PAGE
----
USDA Hardiness zones: 5 to 9

masses of smoke like feathery flowers clusters of a smoke tree tall bush
Ellita - Getty Images

Juneberry Tree

With white spring flowers, summer fruit, and deep umber fall foliage, the juneberry is easy to grow and versatile in multiple hardiness zones. Juneberry trees like full sun to part shade, and the berries, which are such a dark purple they appear almost black, will be beloved by birds if you don’t pick them first to make jam or desserts. While cold-hardy, make sure to give your juneberry tree extra water during a drought.

USDA Hardiness zones: 2 to 5

white blooms of amelanchier
Katrin Ray Shumakov - Getty Images

Grevillea Tree

Native to Australia and sometimes grown as a shrub, grevillea trees are evergreen with needle-like leaves and alien-looking flowers in oranges, reds, and pinks that will lure hummingbirds to your front yard. Excellent for screening exposed windows, this small tree works especially well in low-water gardens.

USDA Hardiness zones: 9 to 11

pink grevillea flower on a plant in a garden
Tammy Walker - Getty Images

Saucer Magnolia Tree

With white and pink ombré blooms shaped like cups, a former officer under Napoleon Bonaparte created this hybrid of the Japanese lily magnolia and lilytree. Technically a shrub that can be pruned into a tree shape, saucer magnolias like well-drained soil, plenty of water, and full sun. They are prone to leaning, so prop yours up if it starts to tilt.

USDA Hardiness zones: 4 to 9

purple magnolia flowers
Masahiro Makino - Getty Images

Umbrella Pine Tree

With a geometric shape like a partially closed umbrella, this conifer, considered sacred in Japan’s Kiso Valley, has attractive red-hued bark that peels like pencil shavings and dark needles that grow in whorls. Evergreen and slow-growing, umbrella pines top out at 30 feet, need mulch in warmer areas, and like full sun.

USDA Hardiness zones: 5 to 8

sciadopitys verticillata
igaguri_1 - Getty Images

Eastern Redbud Tree

With pink, purple, or magenta flowers and heart-shaped leaves, these small trees are native to North America. Showy and easy to grow, the nectar-rich blooms are important to pollinators, look like pea blossoms, and spread over horizontal branches to stunning effect. Useful as understory trees, eastern redbuds work especially well when layered with large surrounding trees and on flat lawns. In the fall, keep an eye out for chickadees and northern bobwhites, who love the seeds.

USDA Hardiness zones: 4 to 9

red bud by a gravel road
larrybraunphotography.com - Getty Images

Franklin Tree

Last seen in the wild in 1803, planting a Franklin tree helps ensure its survival. William Bartram named this small tree after Benjamin Franklin, who was a friend of his father, the botanist John Bartram. It boasts sweet-smelling camellia-like flowers that bloom in the summer and glossy green leaves turn ruby, orange, and eggplant in the fall. Keep in mind that the Franklin tree can be tricky to grow due to its finicky moisture and temperature preferences.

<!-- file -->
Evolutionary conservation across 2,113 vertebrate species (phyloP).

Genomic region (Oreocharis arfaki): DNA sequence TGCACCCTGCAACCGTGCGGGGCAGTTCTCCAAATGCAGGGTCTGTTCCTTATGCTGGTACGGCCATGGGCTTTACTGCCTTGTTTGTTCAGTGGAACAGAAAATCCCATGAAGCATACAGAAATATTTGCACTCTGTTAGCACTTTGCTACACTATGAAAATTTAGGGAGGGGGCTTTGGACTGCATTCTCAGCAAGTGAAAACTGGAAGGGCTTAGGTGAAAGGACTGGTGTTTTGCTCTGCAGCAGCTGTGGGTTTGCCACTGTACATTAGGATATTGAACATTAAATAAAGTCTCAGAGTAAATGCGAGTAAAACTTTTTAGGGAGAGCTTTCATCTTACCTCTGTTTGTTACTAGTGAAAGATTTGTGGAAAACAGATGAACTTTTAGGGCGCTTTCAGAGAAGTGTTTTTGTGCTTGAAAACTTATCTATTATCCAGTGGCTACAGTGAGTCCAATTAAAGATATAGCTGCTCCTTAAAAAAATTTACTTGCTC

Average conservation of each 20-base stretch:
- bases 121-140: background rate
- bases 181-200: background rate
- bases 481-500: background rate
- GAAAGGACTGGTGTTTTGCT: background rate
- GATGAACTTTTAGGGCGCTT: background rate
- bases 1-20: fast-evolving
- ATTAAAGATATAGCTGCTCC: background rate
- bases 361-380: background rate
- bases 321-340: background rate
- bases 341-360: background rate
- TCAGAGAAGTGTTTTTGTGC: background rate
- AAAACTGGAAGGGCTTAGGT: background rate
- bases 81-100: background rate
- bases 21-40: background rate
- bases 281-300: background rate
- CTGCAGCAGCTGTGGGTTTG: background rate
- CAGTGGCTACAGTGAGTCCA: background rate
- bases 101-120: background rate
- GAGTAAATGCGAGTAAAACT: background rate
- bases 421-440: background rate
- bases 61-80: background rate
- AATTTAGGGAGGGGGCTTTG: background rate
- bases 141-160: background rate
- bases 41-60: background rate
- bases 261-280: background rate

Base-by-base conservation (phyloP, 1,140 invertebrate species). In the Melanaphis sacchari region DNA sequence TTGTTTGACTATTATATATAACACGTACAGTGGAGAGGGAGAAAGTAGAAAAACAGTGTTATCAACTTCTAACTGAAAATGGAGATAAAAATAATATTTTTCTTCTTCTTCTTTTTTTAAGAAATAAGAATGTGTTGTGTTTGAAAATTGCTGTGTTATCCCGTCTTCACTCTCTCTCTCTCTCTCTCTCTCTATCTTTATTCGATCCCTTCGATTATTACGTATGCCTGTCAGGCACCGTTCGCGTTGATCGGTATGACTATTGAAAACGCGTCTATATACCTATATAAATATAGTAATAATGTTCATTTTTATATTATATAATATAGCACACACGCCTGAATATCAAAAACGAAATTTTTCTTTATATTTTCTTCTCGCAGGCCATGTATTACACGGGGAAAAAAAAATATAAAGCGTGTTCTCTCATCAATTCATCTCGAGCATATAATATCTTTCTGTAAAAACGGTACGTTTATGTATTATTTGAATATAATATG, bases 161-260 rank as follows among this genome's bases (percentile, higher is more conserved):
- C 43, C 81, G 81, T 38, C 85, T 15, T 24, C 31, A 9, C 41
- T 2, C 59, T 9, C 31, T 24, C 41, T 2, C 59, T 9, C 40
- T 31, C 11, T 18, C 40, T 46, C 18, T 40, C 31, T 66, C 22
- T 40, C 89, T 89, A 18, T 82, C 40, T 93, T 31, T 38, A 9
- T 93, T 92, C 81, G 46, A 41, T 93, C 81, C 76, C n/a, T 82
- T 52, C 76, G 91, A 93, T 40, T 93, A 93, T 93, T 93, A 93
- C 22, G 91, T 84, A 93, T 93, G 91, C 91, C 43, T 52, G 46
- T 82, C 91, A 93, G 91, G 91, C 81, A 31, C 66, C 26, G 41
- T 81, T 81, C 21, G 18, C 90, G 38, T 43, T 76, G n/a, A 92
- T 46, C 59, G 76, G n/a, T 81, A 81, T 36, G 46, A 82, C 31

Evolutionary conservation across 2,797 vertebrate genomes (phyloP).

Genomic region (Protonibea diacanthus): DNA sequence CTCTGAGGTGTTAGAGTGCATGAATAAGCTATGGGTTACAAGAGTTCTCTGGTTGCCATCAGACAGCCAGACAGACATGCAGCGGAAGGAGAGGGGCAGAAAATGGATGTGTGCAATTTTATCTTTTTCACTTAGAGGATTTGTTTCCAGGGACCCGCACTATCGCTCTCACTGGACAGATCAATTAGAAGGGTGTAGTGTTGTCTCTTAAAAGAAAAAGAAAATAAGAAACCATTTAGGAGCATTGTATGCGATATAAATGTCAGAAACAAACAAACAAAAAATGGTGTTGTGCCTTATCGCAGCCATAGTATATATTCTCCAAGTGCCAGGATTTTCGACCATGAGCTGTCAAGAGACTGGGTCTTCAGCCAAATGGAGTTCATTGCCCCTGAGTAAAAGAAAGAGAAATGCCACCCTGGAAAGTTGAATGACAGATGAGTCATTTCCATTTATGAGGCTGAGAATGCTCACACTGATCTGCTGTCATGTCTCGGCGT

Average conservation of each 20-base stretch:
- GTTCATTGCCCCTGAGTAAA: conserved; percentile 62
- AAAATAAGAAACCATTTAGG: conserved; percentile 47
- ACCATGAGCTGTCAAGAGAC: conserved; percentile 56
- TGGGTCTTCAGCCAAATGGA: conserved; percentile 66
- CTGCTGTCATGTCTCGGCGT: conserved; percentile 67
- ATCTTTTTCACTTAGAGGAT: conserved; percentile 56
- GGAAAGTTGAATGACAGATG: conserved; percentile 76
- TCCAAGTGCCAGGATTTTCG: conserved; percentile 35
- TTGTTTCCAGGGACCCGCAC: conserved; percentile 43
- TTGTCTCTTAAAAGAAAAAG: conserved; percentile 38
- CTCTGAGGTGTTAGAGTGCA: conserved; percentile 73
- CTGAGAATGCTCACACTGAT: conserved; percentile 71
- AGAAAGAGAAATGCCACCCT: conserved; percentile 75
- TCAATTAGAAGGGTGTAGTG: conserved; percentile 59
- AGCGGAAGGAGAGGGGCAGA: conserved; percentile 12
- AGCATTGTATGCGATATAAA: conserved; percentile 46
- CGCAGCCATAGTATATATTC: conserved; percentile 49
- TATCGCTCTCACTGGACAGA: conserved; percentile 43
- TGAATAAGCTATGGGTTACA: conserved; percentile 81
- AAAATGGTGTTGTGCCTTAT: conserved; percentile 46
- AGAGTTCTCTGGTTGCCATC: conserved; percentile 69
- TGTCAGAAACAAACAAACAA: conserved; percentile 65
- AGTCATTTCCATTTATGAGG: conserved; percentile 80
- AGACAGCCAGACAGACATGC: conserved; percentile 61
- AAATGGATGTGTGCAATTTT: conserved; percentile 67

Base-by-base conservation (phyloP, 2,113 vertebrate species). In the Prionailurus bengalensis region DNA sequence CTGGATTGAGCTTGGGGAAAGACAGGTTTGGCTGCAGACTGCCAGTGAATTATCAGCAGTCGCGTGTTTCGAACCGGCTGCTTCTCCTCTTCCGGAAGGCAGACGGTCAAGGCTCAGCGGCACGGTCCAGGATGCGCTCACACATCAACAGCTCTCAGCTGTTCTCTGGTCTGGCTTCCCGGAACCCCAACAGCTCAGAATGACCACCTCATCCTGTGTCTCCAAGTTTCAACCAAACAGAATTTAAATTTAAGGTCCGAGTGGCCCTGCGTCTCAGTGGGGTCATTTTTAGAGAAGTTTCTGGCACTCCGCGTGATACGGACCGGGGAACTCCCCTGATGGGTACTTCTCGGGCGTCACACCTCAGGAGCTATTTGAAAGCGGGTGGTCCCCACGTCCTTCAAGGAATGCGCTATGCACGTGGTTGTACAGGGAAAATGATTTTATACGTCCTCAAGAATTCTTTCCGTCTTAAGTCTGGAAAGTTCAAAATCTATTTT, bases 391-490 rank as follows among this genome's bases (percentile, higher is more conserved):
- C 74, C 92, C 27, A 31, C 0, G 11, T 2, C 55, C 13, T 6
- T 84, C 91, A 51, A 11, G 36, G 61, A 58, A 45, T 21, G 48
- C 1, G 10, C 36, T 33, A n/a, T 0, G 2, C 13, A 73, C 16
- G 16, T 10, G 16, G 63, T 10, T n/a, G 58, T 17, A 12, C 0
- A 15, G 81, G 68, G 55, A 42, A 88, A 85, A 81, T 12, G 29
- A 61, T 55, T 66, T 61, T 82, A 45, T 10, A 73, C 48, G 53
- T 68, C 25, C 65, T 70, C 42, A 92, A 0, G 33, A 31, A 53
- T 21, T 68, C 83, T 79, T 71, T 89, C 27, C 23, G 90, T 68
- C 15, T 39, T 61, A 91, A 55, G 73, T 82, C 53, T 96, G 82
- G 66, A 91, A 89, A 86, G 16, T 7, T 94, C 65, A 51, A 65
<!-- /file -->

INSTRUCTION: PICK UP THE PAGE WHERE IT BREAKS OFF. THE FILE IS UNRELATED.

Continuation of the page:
USDA Hardiness zones: 5 to 9

franklinia alatamaha blooming in botany in poland, europe close up, selective focus
Annetka - Getty Images

Paperbark Maple Tree

With upright branches and an oval crown, paperbark maples are prized for their scarlet red leaves in autumn and the fact that, unlike other maples, they stay small enough for less spacious yards. Peeling copper bark adds extra interest. Hedge maples are slow growers—bonsai enthusiasts love them—so be prepared to pay a premium for larger trees.

USDA Hardiness zones: 4 to 8

Related Story: The 10 Best Plants for Fall Color

paperbark maple
Michel VIARD - Getty Images

American Hophornbeam Tree

Your local birds will flock to the American hophornbeam’s papery fruits, which look like hops. Its serrated leaves turn a golden yellow in the fall. Hophornbeams work as an understory tree or on their own to provide shade, and they look perfect in woodland gardens and shaded landscapes.

USDA Hardiness zones: 3 to 9

dried fruits of the american hophornbeam ostrya virginiana on a branch
Jon Benedictus - Getty Images

Japanese Camellia

There are thousands of cultivars of Japanese camellia, which is a small tree renowned for its dark glossy leaves and blooms that range in color from pure white to dark red. With the right care, Japanese camellia can live for hundreds of years.

USDA Hardiness zones: 7 to 9

pink perfection camellia
Daniela Duncan - Getty Images

Fringe Tree

Also known as old man’s beard, fringe trees have small, bright white feathery blossoms in the spring and deep green foliage in summer. Versatile and cold-hardy to -30 degrees, the fringe tree works as both an understory tree and in full sun. Expect the flowers to delight, as they really do hang in a busy fringe pattern, while male and female fringe trees planted together will result in plum-like fruit.

USDA Hardiness zones: 5 to 9

chinese fringe tree, chionanthus retusus, flowers
NNehring - Getty Images

You Might Also Like